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The Urban Scientist

The Urban Scientist

A hip hop maven blogs on urban ecology, evolutionary biology & diversity in the sciences

On Being Conspicuously Invisible

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It’s weird – being simultaneously conspicuous and invisible. Conspicuous because you stand out, ‘a fly in the buttermilk’. Any thing you do is magnified, arriving late to class, leaving early, checking your cell phone for messages, speaking, changing your hairstyle…And at the same time you’re invisible. When it is time to select lab partners or interject a criticism to a research project design, or you raise your hand to ask a much-needed question, suddenly you’re sporting Harry Potter’s cloak. ~ from Confronting Marginalization: Internal Influences

About a year ago I was ranting writing about how challenging it is to promote diversity in the sciences when you’re often the sole embodiment of that diversity. Being the diversity pioneer can be a very overwhelmingly lonely experience; but not just because you’re the only one. I think it has more to do with how other people – the majority – seem to never register that you are there among them in the first place.

Wait, let me back up and share a little about my experiences. For college and graduate studies, I have only attended majority or predominately white institutions (PWI) of learning. Being a science major only seemed to magnify my minority status. Being the only one (or two) black persons in a lecture hall of 30, 75, or even 200 students became not a big deal by my sophomore year.

Graduate school was a little better. Classes are smaller and instruction is more one-on-one so it didn’t seem so extreme. Plus, my masters institution had a total of 6 (maybe a few more) African-American students in the combined Life Sciences Departments. But in all of these places, I experienced something I have yet to comprehend. Some of the same people I would meet and casually interact with in the department would see me out about town, look me in the face, and then walk by without so much as a hello. I’m not talking about friends with whom I studied or went to happy hour; I mean the guy down the hall or the lady whose mailbox was next to mine or the student who sat three seats down from me at weekly seminars.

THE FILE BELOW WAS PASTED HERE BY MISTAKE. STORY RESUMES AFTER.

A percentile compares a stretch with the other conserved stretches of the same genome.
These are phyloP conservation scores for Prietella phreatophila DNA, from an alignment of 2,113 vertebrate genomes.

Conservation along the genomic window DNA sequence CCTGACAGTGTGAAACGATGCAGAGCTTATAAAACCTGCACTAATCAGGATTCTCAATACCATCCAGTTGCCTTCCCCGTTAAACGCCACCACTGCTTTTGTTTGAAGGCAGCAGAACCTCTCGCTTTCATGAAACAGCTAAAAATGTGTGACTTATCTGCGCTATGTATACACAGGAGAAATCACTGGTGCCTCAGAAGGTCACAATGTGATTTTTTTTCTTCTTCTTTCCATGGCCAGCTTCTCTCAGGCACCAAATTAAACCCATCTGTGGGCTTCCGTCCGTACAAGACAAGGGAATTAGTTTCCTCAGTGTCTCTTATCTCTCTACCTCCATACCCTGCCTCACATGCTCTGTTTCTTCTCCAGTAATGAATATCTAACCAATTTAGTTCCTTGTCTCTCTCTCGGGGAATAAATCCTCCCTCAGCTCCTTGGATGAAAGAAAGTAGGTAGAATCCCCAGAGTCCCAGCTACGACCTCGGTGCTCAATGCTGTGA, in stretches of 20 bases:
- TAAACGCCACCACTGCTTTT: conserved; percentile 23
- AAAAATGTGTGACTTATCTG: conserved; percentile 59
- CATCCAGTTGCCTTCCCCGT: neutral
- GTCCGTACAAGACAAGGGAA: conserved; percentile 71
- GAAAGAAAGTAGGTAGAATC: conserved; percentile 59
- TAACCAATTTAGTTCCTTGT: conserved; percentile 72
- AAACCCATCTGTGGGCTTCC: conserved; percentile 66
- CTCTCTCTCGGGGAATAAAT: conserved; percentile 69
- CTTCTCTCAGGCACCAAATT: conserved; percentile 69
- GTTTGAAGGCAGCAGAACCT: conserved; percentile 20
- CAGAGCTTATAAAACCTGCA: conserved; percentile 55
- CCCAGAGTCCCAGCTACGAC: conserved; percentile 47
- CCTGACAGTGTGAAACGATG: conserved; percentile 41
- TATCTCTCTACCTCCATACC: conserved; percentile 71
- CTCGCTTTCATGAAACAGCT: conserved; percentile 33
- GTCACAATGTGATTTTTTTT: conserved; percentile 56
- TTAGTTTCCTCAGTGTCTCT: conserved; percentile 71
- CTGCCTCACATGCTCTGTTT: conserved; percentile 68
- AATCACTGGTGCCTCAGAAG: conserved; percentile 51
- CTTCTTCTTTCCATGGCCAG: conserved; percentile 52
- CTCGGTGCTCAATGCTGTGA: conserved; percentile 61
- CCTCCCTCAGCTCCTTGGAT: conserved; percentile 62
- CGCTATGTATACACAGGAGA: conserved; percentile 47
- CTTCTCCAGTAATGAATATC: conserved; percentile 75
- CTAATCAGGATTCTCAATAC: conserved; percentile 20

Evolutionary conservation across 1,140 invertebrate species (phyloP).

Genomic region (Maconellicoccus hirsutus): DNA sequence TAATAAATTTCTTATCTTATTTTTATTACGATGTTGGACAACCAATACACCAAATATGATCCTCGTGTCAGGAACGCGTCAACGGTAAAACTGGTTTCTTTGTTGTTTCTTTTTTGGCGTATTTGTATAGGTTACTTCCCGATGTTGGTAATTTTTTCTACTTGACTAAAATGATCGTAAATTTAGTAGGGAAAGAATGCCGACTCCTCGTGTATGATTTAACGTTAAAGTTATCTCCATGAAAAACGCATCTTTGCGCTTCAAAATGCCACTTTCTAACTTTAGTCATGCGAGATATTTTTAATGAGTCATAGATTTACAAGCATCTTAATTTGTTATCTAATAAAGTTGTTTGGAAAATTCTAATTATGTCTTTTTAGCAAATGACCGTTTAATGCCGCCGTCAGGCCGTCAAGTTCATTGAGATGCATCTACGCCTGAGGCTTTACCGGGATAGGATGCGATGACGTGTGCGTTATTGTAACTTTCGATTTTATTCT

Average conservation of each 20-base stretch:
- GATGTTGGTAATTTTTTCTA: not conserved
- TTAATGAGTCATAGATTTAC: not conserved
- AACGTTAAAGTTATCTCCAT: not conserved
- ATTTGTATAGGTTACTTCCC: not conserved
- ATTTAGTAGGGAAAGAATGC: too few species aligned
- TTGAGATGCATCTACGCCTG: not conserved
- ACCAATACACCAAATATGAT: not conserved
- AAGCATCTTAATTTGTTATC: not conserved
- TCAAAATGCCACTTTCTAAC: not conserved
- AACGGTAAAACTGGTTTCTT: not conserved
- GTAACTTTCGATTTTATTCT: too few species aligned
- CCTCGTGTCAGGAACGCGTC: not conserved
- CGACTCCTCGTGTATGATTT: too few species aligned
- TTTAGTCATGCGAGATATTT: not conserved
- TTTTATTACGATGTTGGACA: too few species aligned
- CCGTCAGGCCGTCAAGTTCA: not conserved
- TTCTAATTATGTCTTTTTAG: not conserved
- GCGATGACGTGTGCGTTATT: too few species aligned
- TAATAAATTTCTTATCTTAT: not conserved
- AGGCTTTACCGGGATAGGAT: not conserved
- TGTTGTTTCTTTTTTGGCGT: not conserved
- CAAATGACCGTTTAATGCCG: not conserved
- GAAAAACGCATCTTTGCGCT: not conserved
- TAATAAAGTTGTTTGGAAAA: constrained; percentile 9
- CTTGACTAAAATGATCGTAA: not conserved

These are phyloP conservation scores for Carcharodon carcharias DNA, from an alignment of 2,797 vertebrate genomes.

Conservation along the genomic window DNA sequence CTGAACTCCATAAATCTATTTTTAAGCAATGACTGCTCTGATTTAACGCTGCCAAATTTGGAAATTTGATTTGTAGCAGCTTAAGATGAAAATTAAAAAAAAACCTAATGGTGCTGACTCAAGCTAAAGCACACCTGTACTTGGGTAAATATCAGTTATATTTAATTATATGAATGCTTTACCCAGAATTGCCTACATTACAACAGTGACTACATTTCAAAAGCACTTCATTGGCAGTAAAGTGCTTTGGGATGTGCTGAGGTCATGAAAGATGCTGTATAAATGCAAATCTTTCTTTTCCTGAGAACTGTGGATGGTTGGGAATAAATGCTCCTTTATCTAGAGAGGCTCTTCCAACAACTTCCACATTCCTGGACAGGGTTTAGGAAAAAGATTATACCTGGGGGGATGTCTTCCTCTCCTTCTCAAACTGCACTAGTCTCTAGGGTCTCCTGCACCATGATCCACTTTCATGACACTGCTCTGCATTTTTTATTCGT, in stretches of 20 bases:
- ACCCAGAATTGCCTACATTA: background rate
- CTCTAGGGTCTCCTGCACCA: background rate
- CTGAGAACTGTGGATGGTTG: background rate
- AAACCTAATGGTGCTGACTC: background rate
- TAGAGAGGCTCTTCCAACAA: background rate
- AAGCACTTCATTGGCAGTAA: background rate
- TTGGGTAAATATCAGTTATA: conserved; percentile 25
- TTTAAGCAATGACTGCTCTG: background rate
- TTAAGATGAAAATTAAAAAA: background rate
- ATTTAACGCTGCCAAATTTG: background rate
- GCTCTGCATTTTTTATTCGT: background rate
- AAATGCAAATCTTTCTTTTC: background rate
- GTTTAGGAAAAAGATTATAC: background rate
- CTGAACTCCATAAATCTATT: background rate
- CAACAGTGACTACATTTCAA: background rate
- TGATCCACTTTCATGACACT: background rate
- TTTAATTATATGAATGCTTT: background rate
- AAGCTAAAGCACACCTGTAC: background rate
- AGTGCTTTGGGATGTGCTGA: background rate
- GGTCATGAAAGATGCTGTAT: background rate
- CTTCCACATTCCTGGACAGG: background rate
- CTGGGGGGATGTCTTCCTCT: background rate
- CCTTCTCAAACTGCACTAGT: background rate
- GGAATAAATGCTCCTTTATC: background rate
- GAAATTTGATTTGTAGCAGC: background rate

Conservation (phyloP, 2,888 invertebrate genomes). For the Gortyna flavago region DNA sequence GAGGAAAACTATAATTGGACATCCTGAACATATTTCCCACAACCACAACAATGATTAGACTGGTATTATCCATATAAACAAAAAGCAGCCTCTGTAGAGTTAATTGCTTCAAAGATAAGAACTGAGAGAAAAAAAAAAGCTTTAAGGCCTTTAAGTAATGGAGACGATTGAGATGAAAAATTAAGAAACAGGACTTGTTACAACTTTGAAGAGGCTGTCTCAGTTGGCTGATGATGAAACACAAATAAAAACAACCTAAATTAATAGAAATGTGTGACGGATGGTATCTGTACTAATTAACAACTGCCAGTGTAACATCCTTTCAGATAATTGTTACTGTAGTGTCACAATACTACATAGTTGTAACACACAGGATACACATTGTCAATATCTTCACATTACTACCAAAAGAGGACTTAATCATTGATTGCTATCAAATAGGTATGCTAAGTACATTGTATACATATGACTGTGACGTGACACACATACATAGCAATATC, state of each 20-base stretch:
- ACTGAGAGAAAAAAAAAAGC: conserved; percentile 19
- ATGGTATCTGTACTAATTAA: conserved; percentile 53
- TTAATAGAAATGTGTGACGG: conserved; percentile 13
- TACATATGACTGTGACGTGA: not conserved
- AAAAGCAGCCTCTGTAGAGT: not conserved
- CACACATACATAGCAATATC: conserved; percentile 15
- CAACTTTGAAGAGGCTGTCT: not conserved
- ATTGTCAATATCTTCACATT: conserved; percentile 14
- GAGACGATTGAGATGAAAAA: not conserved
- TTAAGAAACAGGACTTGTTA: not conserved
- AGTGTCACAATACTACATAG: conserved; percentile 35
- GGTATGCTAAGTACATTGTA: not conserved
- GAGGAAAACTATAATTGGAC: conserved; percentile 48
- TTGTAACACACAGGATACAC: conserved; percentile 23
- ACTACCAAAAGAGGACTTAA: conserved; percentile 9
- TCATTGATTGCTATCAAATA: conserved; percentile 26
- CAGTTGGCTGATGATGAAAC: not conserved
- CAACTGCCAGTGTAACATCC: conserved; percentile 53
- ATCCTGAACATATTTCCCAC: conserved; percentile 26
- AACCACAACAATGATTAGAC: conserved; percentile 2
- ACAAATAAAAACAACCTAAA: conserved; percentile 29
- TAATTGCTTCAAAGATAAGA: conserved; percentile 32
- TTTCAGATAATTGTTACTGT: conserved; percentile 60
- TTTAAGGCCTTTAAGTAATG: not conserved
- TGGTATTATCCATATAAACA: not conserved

Seriously, once you remove me from the context of our academic building, you can’t recognize me as someone familiar? Heck, even a confused I-know-you-from-somewhere look seems more fitting than blankness. How can you miss me? Not only am I the only colored person around here but I’m loud and sporting a big effing afro. How can a person (ahem, ME!) be so completely invisible to a host of people that pass in the hallway every day!

I mean, there’s only one of me and dozens of y’all pale faces. I can tell all of y’all apart and recognize your face in a background of other white folks. You mean to tell me you can’t recognize me when you see me in public? For real, you know that many black folks that you can't recognize me in public?

Part of the problem is due to my cultural background. I’m southern. You see there is a rule in The South. You speak to people every time you meet them in passing. Every time. Along the corridor, down the aisle or on the street, if you come within three arm lengths and/or your eyes meet, you greet that person. Period. That’s just good manners. At the very least you offer the cordial nod that acknowledges them. So, I find it rude when people don’t greet me when we may happen across each other in a new place. For real? You’re just gonna walk past me like you haven’t seen me before or held the door open for me to the ladies room. Hmmmf!

I just don’t get it. Wait, yes, I do. Much like Ralph Ellison’s protagonist in the acclaimed novel, Invisible Man, minority students at majority institutions often feel invisible to their peers and instructors. And maybe I’m stretching it a bit, but I think this invisibleness says a lot about the culture of inclusiveness of a place. Promoting diversity is all fine and good, but it means nothing if there isn’t a genuine effort to include those ‘new’ people into the fold and make them feel welcomed and apart of the department. The fact that one can’t be bothered to remember my face long enough to spot me in the parking lot or at the coffee house or bookstore speaks volumes about how dedicated to diversity an organization is.

That’s my opinion. What’s yours? Have you ever experienced the Invisibility Syndrome in your life? How did you handle it? How do we work to create more inclusive environments for minority students?

The views expressed are those of the author and are not necessarily those of Scientific American.

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